} 
} 

If you are using Spring's IoC container in a non-web application environment (as in client desktop environment), it is required to register a shutdown hook with the JVM. Doing so ensures a graceful shutdown and calls the relevant destroy methods on the singleton beans so that all resources are released properly.

It is recommended to avoid using the InitializingBean or DisposableBean callbacks, because XML configuration gives much more flexibility in terms of naming the method.

Example Application

To start off, a working Eclipse IDE should be in place. Once the IDE is ready, follow the following steps to create a Spring application:

  1. Create a project with a name SpringSample and create a package com.src.sample under the src folder in the created project.
  2. Add required Spring libraries using Add External JARs option
  3. Create Java classes HelloWorld and SampleMain under the com.src.sample package.
  4. Create Beans configuration file beans.xml under the src folder.
  5. The final step is to create the content of all the Java files and Bean Configuration file and run the application as explained below.

Listing 9: Starting Spring Application

packagecom.src.sample; 
public class HelloWorld { 
private String message; 
public void setMessage(String message){ 
this.message = message; 
} 
public void getMessage(){ 
System.out.println("The Greeting Message : " + message); 
} 
public void init(){ 
System.out.println("The Bean is within the init()."); 
} 
public void destroy(){ 
System.out.println("Bean is about to be destroyed now."); 
} 
} 

Following is the content of the SampleMain.java file. Here it is required to register a shutdown hook- registerShutdownHook() method that is declared on the AbstractApplicationContext class. This will ensures a graceful shutdown and calls the relevant destroy methods.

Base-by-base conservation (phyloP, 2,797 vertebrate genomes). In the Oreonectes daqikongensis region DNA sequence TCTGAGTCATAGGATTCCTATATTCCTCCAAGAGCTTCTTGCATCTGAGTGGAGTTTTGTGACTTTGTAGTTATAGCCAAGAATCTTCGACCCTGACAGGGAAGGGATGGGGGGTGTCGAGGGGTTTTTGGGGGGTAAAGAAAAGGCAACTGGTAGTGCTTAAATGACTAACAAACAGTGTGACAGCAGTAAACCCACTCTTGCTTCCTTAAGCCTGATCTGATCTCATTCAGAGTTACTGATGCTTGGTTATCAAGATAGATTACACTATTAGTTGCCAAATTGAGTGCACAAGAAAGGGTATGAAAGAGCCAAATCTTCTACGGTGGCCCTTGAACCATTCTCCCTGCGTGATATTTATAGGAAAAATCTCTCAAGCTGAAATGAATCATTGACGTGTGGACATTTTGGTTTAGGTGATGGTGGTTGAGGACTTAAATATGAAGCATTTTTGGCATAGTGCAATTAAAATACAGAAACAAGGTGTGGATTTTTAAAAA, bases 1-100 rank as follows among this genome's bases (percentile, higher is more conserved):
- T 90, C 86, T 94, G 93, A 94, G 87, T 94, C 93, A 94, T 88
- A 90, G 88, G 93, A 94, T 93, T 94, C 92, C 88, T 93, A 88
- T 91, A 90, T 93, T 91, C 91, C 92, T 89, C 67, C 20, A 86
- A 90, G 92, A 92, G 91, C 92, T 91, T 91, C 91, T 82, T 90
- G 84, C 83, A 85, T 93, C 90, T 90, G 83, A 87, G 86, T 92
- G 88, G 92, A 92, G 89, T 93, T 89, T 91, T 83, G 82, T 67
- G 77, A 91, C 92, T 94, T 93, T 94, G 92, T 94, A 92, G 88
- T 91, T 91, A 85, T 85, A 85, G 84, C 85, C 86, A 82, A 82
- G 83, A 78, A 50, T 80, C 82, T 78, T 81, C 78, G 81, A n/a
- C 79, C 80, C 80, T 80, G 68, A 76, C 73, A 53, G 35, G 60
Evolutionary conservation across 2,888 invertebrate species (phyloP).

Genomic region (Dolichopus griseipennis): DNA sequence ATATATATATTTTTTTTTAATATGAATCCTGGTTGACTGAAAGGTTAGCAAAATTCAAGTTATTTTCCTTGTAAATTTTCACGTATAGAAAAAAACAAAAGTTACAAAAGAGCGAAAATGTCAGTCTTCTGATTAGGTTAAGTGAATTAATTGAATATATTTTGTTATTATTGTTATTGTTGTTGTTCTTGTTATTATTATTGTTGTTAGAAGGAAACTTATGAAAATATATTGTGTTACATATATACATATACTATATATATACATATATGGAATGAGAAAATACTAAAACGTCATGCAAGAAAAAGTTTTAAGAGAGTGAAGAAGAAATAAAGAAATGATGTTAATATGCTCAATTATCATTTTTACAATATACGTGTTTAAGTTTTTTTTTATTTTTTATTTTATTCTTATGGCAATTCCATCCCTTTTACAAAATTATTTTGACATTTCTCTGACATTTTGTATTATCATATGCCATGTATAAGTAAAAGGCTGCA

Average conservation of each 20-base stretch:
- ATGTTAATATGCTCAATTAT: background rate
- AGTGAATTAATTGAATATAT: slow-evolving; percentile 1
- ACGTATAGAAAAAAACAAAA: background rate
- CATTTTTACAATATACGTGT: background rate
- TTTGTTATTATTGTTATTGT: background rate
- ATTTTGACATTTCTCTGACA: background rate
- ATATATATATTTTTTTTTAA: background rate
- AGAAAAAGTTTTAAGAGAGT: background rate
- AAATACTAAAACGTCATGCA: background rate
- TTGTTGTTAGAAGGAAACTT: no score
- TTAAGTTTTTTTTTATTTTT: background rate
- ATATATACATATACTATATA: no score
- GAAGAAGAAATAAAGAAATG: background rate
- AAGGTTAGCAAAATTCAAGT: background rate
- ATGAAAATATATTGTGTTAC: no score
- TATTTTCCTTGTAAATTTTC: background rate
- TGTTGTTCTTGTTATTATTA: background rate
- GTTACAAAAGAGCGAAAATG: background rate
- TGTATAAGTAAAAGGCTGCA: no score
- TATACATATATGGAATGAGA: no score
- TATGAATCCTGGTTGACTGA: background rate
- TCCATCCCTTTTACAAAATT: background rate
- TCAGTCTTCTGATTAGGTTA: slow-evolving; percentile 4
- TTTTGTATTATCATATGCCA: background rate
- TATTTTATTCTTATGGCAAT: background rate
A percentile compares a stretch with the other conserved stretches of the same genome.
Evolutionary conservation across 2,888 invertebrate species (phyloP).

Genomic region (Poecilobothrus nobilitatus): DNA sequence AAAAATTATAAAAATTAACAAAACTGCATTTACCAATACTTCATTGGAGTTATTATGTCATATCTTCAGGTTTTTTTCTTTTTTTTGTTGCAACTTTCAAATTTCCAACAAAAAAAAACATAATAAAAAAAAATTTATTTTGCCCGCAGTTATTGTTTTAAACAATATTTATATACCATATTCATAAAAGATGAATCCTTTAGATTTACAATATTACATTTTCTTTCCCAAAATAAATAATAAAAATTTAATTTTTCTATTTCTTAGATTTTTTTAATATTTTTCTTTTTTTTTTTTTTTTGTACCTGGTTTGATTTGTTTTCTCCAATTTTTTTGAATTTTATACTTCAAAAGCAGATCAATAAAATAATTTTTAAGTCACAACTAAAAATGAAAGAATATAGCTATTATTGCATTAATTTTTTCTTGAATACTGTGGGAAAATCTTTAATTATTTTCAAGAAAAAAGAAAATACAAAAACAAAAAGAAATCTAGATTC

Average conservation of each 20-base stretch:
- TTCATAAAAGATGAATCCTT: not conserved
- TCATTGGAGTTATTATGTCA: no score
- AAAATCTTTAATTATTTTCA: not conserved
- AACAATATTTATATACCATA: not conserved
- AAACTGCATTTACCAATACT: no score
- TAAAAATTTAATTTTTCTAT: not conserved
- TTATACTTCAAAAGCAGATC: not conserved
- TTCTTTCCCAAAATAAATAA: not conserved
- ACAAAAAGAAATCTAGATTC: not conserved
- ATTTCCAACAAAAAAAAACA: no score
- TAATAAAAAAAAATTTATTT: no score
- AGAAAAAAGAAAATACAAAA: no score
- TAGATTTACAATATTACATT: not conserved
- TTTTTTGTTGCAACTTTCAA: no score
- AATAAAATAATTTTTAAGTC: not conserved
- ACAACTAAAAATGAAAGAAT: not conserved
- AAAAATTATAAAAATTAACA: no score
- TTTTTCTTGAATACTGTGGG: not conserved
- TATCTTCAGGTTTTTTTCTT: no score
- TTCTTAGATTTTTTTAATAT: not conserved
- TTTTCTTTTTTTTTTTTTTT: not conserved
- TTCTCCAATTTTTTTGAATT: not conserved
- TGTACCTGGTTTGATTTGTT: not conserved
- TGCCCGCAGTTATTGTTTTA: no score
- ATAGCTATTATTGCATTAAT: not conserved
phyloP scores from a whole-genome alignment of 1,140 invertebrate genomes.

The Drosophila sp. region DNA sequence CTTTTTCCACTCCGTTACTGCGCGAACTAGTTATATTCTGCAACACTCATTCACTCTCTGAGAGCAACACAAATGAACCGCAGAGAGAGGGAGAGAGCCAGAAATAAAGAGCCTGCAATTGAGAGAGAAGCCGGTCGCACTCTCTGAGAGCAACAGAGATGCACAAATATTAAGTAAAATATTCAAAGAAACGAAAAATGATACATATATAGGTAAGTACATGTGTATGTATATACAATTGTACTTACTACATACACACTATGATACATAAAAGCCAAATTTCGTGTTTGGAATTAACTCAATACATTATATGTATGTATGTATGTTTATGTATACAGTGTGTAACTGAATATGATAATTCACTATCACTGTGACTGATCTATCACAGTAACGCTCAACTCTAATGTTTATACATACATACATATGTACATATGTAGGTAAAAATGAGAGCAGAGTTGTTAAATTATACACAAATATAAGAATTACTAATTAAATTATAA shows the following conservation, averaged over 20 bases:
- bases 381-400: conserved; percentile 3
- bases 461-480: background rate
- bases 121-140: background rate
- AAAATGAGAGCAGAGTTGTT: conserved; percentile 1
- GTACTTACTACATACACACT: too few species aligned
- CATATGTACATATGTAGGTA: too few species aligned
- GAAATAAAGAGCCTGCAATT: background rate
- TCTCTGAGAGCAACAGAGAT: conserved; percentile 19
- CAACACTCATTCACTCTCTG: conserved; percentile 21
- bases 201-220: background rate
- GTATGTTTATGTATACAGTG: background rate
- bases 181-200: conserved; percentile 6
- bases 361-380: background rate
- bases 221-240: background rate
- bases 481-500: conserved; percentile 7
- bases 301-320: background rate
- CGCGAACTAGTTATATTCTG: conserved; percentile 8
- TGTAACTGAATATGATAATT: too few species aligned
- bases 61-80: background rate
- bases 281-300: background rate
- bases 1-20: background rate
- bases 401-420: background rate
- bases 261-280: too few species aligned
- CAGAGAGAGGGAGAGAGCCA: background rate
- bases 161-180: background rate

Listing 10: SampleMain.java

packagecom.src.sample; 
importorg.springframework.context.support.AbstractApplicationContext; 
import org.springframework.context.support.ClassPathXmlApplicationContext; 
public class SampleMain{ 
public static void main(String[] args) { 
AbstractApplicationContext context = 
newClassPathXmlApplicationContext("Beans.xml"); 
HelloWorldobj = (HelloWorld) context.getBean("helloWorld"); 
obj.getMessage(); 
context.registerShutdownHook(); 
} 
}

Following is the configuration file beans.xml required for init and destroy methods:

Listing 11: beans.xml

<?xml version="1.0" encoding="UTF-8"?>
<beans xmlns="http://www.springframework.org/schema/beans" 
xmlns:xsi="http://www.w3.org/2001/XMLSchema-instance" 
xsi:schemaLocation="http://www.springframework.org/schema/beans 
http://www.springframework.org/schema/beans/spring-beans-3.0.xsd">
<bean id="helloWorld" class="com.src.sample.HelloWorld" init-method="init" destroy-method="destroy">
<property name="message" value="Hello World!"/>
</bean>
</beans>

Once the source files are created and bean configuration files are ready, the application is ready for running. If everything is fine with the created application, the following two lines will print on the sysout.

Listing 12: Printing on the sysout

The Bean is within the init().
The GreetingMessage :Hello World! 
Bean is about to be destroyed now.

Default initialization and destroy methods

If there are too many beans having initialization and / or destroy methods with the same name, there is no need to declare init-method and destroy-method on every individual bean. Instead, the framework provides the facility to configure the init and destroy methods using default-init-method and default-destroy-method attributes on the <beans> element as follows:

Listing 13: <beans>


<beans xmlns="http://www.springframework.org/schema/beans" 
xmlns:xsi="http://www.w3.org/2001/XMLSchema-instance" 
xsi:schemaLocation="http://www.springframework.org/schema/beans 
http://www.springframework.org/schema/beans/spring-beans-3.0.xsd" 
default-init-method="init" 
default-destroy-method="destroy">
<bean id="..." class="...">
<!-- collaborators and configuration for bean goes here-->
</bean>
</beans>

The Spring Beans lifecycle callbacks allow for custom methods to be hooked to the bean that are invoked by the container. Knowing the available callbacks helps in efficient programming and rich applications.

This is all for today’s article. See you next time.



My main area of specialization is Java and J2EE. I have worked on many international projects like Recorders,Websites,Crawlers etc.Also i am an Oracle Certified java professional as well as DB2 certified